Science

Science news

When it comes to the nitty, gritty details, life in antiquity was pretty stinky – in a literal sense. Without high food and personal hygienic standards, most people probably contracted an intestinal worm at some point or another, says veterinary scientist Martin Søe. "I think it's fair to say it was very, very common. In places with low hygienic standards, you still have a lot of whipworm and round worm."

Copyright 2018 NPR. To see more, visit http://www.npr.org/.

Bits of human brain tissue no larger than a pea are forcing scientists to think about questions as large as the nature of consciousness.

These clusters of living brain cells are popularly known as minibrains, though scientists prefer to call them cerebral organoids. At the moment, they remain extremely rudimentary versions of an actual human brain and are used primarily to study brain development and disorders like autism.

Scientists now think they understand why so many viruses seem able to exist in widely varying ecosystems on Earth.

There are an enormous number of viruses that get sucked up into the outer atmosphere and then fall out of the sky and scatter across the globe, according to new research published in the International Society for Microbial Ecology Journal.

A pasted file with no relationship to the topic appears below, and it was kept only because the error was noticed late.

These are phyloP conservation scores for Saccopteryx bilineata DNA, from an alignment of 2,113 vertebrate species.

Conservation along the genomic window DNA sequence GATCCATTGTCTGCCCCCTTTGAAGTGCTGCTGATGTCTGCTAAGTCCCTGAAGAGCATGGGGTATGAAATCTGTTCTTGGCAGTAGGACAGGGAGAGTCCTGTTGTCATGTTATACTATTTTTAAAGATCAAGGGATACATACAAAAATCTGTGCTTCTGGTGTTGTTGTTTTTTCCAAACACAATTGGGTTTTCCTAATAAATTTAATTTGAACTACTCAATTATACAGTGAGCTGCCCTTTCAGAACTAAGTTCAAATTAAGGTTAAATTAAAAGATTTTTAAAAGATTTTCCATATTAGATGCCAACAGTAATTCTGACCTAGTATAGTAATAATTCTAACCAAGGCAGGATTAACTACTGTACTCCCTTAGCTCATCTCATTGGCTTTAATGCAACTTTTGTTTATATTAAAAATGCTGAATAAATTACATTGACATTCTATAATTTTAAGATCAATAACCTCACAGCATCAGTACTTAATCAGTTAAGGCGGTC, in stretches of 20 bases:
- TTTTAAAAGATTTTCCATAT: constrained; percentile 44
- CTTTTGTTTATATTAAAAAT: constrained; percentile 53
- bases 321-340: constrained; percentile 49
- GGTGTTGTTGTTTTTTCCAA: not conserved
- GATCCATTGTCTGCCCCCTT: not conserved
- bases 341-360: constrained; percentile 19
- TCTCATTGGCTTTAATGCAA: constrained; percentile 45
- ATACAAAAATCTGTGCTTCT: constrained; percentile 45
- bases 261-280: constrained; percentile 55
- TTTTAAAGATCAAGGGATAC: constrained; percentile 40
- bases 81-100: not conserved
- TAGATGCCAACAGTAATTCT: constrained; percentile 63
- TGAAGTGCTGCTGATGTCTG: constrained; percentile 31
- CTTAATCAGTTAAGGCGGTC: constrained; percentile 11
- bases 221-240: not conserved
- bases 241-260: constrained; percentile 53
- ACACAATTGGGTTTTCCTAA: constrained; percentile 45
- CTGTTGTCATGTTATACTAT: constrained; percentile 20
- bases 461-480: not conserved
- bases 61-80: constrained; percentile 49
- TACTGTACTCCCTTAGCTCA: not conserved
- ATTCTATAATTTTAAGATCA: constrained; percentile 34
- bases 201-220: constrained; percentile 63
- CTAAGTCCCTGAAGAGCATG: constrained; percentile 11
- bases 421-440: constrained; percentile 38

Wednesday was the day astronomers said goodbye to the old Milky Way they had known and loved and hello to a new view of our home galaxy.

A European Space Agency mission called Gaia just released a long-awaited treasure trove of data: precise measurements of 1.7 billion stars.

Copyright 2018 NPR. To see more, visit http://www.npr.org/.

The head of the Environmental Protection Agency, Scott Pruitt, has proposed a new rule that restricts scientific research that can be used by the agency for its regulatory decisions.

The proposed rule only allows the use of studies that make all data publicly available for anyone to analyze. Pruitt proposed the new rule as a way to make the agency's decision-making more "transparent, objective and measurable."

The day was June 4, 1924. A dark-haired girl, just 17 years old, was admitted to the Virginia State Colony for Epileptics and Feebleminded. She became colony inmate 1692. The superintendent of the colony examined her. He declared her healthy, free of syphilis, able to read, write, and keep herself tidy. And then he classified her as "feeble-minded of the lowest grade, moron class."

A Flint activist who worked to expose the Michigan city's lead crisis is being hailed as an environmental hero. She's one of the winners of the 2018 Goldman Environmental Prize.

The honor, announced on Monday, recognizes grass-roots environmental activists from around the world.

Long before it lands on a restaurant menu, Chilean sea bass takes quite a journey to arrive on land. To catch these deep-sea dwellers, fishers usually drag nets along the ocean floor a quarter of a mile, or more, beneath the ocean's surface — a form of fishing called bottom trawling.

The United Nations Food and Agriculture Organization tries to keep tabs on bottom trawling, which rakes in juvenile fish and lots of other ocean species that are not the desired catch, depleting future fish stocks. It asks member countries to adhere to quotas and report fishing statistics.

Pages